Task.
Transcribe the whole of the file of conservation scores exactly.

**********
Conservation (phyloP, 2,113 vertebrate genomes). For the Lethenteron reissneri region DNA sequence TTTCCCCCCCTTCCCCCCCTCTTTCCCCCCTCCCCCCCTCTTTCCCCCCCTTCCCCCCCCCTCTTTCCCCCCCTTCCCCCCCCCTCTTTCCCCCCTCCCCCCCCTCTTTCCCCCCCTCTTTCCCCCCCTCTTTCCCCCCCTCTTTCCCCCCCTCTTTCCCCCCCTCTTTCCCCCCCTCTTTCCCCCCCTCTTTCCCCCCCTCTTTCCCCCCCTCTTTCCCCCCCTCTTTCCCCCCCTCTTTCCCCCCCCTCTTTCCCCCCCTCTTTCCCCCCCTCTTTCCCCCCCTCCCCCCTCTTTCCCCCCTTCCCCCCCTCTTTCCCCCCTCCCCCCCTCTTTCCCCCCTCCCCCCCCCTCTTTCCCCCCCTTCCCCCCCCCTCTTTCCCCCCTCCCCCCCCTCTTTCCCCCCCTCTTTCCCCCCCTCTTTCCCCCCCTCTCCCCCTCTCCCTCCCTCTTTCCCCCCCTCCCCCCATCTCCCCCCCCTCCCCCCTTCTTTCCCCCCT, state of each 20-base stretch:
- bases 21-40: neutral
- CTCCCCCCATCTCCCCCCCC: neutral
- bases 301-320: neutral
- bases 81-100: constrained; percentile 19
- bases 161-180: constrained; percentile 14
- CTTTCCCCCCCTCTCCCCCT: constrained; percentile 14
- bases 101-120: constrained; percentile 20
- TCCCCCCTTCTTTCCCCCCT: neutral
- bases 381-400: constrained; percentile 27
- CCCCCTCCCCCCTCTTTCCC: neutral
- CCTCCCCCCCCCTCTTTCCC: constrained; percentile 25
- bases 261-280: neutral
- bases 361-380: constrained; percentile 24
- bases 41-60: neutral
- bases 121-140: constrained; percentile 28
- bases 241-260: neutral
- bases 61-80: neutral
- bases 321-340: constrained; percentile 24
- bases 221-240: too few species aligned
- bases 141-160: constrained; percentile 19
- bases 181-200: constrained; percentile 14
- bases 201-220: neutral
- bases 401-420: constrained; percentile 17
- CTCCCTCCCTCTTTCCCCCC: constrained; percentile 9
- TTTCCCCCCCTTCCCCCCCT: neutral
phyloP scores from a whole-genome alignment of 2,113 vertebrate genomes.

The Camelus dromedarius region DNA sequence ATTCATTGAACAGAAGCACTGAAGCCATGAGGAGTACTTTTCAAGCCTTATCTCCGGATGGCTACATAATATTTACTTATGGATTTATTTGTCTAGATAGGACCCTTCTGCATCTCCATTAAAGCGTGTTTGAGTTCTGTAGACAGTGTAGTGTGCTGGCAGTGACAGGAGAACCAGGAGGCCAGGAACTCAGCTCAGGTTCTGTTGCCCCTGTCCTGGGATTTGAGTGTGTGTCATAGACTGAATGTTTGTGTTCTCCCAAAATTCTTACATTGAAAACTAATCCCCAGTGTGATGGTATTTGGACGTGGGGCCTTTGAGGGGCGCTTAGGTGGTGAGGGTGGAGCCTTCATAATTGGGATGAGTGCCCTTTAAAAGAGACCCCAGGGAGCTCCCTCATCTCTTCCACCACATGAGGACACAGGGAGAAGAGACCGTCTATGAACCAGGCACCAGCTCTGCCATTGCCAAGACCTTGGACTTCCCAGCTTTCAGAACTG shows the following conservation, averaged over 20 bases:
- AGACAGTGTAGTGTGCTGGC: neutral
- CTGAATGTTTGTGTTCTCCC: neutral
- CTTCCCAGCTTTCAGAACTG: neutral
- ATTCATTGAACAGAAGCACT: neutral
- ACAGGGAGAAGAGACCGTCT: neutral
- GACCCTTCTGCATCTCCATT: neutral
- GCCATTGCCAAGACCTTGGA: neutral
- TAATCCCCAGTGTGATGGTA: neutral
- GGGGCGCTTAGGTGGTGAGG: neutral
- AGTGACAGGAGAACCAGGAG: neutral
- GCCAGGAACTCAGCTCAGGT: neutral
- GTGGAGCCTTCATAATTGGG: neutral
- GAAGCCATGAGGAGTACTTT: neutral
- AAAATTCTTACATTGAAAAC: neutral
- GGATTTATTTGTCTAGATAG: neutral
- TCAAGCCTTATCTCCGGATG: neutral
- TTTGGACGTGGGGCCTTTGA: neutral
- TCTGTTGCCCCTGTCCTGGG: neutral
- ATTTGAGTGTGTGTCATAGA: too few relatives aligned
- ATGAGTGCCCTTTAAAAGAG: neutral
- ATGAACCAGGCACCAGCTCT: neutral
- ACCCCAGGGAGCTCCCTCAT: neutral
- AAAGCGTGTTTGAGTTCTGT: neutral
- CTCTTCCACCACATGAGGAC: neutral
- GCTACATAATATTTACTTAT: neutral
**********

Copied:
Conservation (phyloP, 2,113 vertebrate genomes). For the Lethenteron reissneri region DNA sequence TTTCCCCCCCTTCCCCCCCTCTTTCCCCCCTCCCCCCCTCTTTCCCCCCCTTCCCCCCCCCTCTTTCCCCCCCTTCCCCCCCCCTCTTTCCCCCCTCCCCCCCCTCTTTCCCCCCCTCTTTCCCCCCCTCTTTCCCCCCCTCTTTCCCCCCCTCTTTCCCCCCCTCTTTCCCCCCCTCTTTCCCCCCCTCTTTCCCCCCCTCTTTCCCCCCCTCTTTCCCCCCCTCTTTCCCCCCCTCTTTCCCCCCCCTCTTTCCCCCCCTCTTTCCCCCCCTCTTTCCCCCCCTCCCCCCTCTTTCCCCCCTTCCCCCCCTCTTTCCCCCCTCCCCCCCTCTTTCCCCCCTCCCCCCCCCTCTTTCCCCCCCTTCCCCCCCCCTCTTTCCCCCCTCCCCCCCCTCTTTCCCCCCCTCTTTCCCCCCCTCTTTCCCCCCCTCTCCCCCTCTCCCTCCCTCTTTCCCCCCCTCCCCCCATCTCCCCCCCCTCCCCCCTTCTTTCCCCCCT, state of each 20-base stretch:
- bases 21-40: neutral
- CTCCCCCCATCTCCCCCCCC: neutral
- bases 301-320: neutral
- bases 81-100: constrained; percentile 19
- bases 161-180: constrained; percentile 14
- CTTTCCCCCCCTCTCCCCCT: constrained; percentile 14
- bases 101-120: constrained; percentile 20
- TCCCCCCTTCTTTCCCCCCT: neutral
- bases 381-400: constrained; percentile 27
- CCCCCTCCCCCCTCTTTCCC: neutral
- CCTCCCCCCCCCTCTTTCCC: constrained; percentile 25
- bases 261-280: neutral
- bases 361-380: constrained; percentile 24
- bases 41-60: neutral
- bases 121-140: constrained; percentile 28
- bases 241-260: neutral
- bases 61-80: neutral
- bases 321-340: constrained; percentile 24
- bases 221-240: too few species aligned
- bases 141-160: constrained; percentile 19
- bases 181-200: constrained; percentile 14
- bases 201-220: neutral
- bases 401-420: constrained; percentile 17
- CTCCCTCCCTCTTTCCCCCC: constrained; percentile 9
- TTTCCCCCCCTTCCCCCCCT: neutral
phyloP scores from a whole-genome alignment of 2,113 vertebrate genomes.

The Camelus dromedarius region DNA sequence ATTCATTGAACAGAAGCACTGAAGCCATGAGGAGTACTTTTCAAGCCTTATCTCCGGATGGCTACATAATATTTACTTATGGATTTATTTGTCTAGATAGGACCCTTCTGCATCTCCATTAAAGCGTGTTTGAGTTCTGTAGACAGTGTAGTGTGCTGGCAGTGACAGGAGAACCAGGAGGCCAGGAACTCAGCTCAGGTTCTGTTGCCCCTGTCCTGGGATTTGAGTGTGTGTCATAGACTGAATGTTTGTGTTCTCCCAAAATTCTTACATTGAAAACTAATCCCCAGTGTGATGGTATTTGGACGTGGGGCCTTTGAGGGGCGCTTAGGTGGTGAGGGTGGAGCCTTCATAATTGGGATGAGTGCCCTTTAAAAGAGACCCCAGGGAGCTCCCTCATCTCTTCCACCACATGAGGACACAGGGAGAAGAGACCGTCTATGAACCAGGCACCAGCTCTGCCATTGCCAAGACCTTGGACTTCCCAGCTTTCAGAACTG shows the following conservation, averaged over 20 bases:
- AGACAGTGTAGTGTGCTGGC: neutral
- CTGAATGTTTGTGTTCTCCC: neutral
- CTTCCCAGCTTTCAGAACTG: neutral
- ATTCATTGAACAGAAGCACT: neutral
- ACAGGGAGAAGAGACCGTCT: neutral
- GACCCTTCTGCATCTCCATT: neutral
- GCCATTGCCAAGACCTTGGA: neutral
- TAATCCCCAGTGTGATGGTA: neutral
- GGGGCGCTTAGGTGGTGAGG: neutral
- AGTGACAGGAGAACCAGGAG: neutral
- GCCAGGAACTCAGCTCAGGT: neutral
- GTGGAGCCTTCATAATTGGG: neutral
- GAAGCCATGAGGAGTACTTT: neutral
- AAAATTCTTACATTGAAAAC: neutral
- GGATTTATTTGTCTAGATAG: neutral
- TCAAGCCTTATCTCCGGATG: neutral
- TTTGGACGTGGGGCCTTTGA: neutral
- TCTGTTGCCCCTGTCCTGGG: neutral
- ATTTGAGTGTGTGTCATAGA: too few relatives aligned
- ATGAGTGCCCTTTAAAAGAG: neutral
- ATGAACCAGGCACCAGCTCT: neutral
- ACCCCAGGGAGCTCCCTCAT: neutral
- AAAGCGTGTTTGAGTTCTGT: neutral
- CTCTTCCACCACATGAGGAC: neutral
- GCTACATAATATTTACTTAT: neutral